The confirmation that black market gangs have been offering nuclear materials for sale – and have expressly targeted Islamic State buyers – can hardly be received with equanimity.
There is no reason to believe that an organisation with so hellishly violent a track record as Isil would baulk at using such materials offensively if ever they had ready access to them.
It would, however, be premature to leap from news of (failed) transactions to visions of a nuclear-armed Islamic State of Iraq and the Levant (Isil), without first asking what they could actually do with any nuclear material they bought.
Why ‘bomb-grade’ doesn’t always mean that
The term ‘nuclear material’ can, in fact, cover a range of different substances, including those required for nuclear explosions – namely, uranium and plutonium. Neither is at all easy to produce.
Uranium can be mined, and Isil may already possess a small amount, but even after processing its natural form would be of little military value.
To sustain a nuclear reaction natural uranium must be ‘enriched’ – an intensive industrial process far beyond the capabilities of Islamic State.
“Have you ever heard of Uranium?” Sting operations in Moldova busted nuclear smugglers seeking terrorist buyers. http://t.co/7JF6jm3V52
— Alan Wong (@alanwongw) October 7, 2015
If Isil were to obtain some form of enriched uranium, there would still be the questions of specific enrichment level and mass.
The agreed threshold for classification as High Enriched Uranium (HEU) is >20% U-235, but the enrichment level actually required to enable a nuclear explosion is far higher (>80%).
A uranium device also requires a critical mass, in the order of several kilograms of U-235; a smaller quantity, even if enriched to weapons grade, would be useless for the purpose of a nuclear blast.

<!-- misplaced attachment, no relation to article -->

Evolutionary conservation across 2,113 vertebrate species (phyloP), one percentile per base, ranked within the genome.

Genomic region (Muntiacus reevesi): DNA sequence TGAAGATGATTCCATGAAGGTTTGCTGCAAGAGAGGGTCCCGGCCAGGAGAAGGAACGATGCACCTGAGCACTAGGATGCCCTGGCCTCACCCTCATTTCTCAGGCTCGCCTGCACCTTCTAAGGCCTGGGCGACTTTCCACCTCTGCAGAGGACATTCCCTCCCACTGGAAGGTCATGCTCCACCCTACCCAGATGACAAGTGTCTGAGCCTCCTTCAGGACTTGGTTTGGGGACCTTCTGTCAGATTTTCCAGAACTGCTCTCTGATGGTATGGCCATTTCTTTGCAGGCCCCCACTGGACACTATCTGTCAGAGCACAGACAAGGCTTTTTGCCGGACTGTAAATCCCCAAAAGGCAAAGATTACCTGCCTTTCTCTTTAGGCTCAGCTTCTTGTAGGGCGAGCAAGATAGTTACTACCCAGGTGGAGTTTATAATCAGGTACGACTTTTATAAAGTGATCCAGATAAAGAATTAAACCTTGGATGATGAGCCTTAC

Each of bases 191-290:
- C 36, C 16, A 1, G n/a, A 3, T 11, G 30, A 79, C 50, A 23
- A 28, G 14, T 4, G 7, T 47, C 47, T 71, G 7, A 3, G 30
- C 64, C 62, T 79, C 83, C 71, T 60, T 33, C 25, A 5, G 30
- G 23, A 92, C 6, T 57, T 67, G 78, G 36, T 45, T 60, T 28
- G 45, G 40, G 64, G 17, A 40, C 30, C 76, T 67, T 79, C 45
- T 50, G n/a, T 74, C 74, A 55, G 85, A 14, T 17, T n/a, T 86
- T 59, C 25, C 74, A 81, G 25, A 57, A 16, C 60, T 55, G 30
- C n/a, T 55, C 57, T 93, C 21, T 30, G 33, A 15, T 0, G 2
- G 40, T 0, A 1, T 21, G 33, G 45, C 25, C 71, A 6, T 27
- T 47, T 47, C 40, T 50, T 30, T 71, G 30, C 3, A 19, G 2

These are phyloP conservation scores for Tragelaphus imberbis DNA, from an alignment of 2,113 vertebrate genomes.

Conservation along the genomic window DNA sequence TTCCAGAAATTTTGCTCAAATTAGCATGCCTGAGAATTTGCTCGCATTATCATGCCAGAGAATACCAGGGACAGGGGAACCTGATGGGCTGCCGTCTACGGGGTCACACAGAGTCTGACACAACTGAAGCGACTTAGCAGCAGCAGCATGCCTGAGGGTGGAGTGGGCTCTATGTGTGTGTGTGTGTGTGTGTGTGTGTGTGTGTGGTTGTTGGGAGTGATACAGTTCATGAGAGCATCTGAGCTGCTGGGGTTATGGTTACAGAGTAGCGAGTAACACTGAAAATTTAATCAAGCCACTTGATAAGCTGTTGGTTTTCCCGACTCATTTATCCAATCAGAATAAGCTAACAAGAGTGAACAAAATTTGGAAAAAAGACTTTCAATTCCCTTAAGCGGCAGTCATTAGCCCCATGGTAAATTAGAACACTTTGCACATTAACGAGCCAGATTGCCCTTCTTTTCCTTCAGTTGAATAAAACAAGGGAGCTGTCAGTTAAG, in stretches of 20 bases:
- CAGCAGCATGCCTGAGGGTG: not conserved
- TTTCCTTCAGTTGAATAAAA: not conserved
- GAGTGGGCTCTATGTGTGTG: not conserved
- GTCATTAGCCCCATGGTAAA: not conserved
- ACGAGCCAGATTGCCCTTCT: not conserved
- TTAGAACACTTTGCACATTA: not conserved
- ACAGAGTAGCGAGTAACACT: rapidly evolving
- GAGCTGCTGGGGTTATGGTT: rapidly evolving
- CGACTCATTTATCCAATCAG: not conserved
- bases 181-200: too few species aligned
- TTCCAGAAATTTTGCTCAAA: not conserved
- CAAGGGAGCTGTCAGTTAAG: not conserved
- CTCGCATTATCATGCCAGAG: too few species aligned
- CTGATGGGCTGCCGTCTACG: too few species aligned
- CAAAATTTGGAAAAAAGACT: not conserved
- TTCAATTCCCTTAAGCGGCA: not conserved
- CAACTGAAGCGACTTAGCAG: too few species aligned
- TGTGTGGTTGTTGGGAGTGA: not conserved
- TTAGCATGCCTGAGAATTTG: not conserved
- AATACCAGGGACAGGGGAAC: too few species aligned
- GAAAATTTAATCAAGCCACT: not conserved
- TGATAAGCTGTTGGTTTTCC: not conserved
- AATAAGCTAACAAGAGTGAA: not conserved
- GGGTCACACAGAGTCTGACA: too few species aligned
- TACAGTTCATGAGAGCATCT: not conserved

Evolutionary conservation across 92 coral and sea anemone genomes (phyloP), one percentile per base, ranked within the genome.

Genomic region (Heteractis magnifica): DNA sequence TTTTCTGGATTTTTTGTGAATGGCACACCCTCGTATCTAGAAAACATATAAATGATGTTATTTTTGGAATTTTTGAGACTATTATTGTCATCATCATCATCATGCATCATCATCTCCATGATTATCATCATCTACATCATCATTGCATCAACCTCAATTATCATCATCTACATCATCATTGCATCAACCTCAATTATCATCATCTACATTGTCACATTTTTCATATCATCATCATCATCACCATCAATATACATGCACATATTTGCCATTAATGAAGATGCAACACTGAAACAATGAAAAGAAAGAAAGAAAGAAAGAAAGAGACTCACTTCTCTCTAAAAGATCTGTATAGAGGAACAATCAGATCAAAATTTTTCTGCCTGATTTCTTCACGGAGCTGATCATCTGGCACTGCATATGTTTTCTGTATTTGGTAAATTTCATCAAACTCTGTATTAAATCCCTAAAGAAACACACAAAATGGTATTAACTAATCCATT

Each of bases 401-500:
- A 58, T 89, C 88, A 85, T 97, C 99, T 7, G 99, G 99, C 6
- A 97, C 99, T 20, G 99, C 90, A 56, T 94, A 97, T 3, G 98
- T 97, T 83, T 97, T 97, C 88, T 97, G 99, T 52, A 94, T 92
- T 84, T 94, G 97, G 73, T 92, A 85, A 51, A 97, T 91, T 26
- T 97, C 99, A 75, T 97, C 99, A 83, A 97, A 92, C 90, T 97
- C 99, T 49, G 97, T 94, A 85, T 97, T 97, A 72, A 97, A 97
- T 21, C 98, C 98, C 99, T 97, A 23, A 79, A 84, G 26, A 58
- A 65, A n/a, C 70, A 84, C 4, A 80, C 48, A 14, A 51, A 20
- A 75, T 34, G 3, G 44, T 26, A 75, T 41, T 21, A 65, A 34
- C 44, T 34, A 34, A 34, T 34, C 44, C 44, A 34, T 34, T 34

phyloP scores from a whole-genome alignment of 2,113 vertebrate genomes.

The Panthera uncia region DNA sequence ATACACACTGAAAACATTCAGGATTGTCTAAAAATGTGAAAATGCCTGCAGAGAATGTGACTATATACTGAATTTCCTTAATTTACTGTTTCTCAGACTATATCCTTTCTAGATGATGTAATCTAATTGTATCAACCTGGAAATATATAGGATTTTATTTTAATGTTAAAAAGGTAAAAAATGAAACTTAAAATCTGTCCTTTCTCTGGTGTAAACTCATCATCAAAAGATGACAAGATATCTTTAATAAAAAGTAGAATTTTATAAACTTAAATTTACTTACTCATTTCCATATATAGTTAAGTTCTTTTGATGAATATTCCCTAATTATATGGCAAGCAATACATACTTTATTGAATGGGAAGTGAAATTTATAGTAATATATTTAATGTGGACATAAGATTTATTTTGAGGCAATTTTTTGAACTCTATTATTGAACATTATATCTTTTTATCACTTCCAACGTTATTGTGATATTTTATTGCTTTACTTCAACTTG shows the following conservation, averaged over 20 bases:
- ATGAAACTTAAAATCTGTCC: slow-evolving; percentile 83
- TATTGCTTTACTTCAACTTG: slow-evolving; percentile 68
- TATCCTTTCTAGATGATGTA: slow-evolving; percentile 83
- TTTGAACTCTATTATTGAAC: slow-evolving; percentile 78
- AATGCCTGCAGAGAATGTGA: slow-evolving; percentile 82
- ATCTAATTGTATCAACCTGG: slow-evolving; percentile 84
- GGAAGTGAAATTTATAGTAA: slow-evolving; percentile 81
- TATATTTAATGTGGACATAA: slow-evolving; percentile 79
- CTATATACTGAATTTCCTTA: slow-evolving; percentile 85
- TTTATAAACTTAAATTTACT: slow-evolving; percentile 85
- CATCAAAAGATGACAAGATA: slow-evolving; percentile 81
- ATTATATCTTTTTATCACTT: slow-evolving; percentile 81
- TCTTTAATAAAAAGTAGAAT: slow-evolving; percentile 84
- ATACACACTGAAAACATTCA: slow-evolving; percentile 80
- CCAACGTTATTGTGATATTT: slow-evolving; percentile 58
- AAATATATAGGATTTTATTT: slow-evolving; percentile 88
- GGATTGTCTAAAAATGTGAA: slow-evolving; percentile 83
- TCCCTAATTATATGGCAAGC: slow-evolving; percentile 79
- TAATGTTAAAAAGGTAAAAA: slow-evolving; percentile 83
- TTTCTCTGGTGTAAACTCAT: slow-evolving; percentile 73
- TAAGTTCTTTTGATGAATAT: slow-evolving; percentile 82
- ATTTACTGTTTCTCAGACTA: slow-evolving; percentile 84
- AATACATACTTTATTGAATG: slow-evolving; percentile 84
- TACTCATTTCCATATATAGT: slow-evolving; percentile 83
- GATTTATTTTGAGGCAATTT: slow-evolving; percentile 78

The reported asking price of €32 million per kilogram HEU implies an overall cost to Isil running to hundreds of millions of euros – cash which Isil is unlikely to have and which it could doubtless spend rather more effectively elsewhere.
(Note, moreover, that the successful procurement of appropriate quantities of fissile material would still not guarantee a viable bomb: Isil would need to buy or develop an appropriate weapons design and obtain other difficult-to-obtain materials, such as high explosives, neutron initiators, casings and so on.)
Alternative uses for nuclear material
A nuclear explosion is not the only use to which Isil could put ‘nuclear materials’.
There are other radioactive substances than uranium and plutonium, and a more practical and perhaps more tempting prospect would for Isil to use these to produce a radiological dispersal device – a so-called ‘dirty bomb’. Such a device would scatter potentially lethal doses of radioactive material over a large area.
The explosive component could be fairly crude, and the appropriate radiological materials would be easier to obtain used (a small quantity of Caesium-137 or Cobalt-60 would be ideal).
No nuclear explosion would result, but there would be a significant risk of radiation sickness and contamination of a wide area. The psychological and environmental impact could be severe.
That said, the lethality of the device itself might not be especially high; much would depend on the context in which the device was used, and the swiftness with which authorities could begin decontamination.
At any rate, most of the value to the terrorists would come from the scale of disruption the bomb caused, rather than from the radiological death toll.
Is it realistic?
For a group like Isil, the return on investment for nuclear materials would be poor: even the materials for a crude dirty bomb would likely prove ruinously expensive.
In a world in which young men with AK-47s can kill hundreds it would hardly be worth Isil’s while to seek nuclear materials.
That, of course, is little solace: bullets and bombs are more than enough.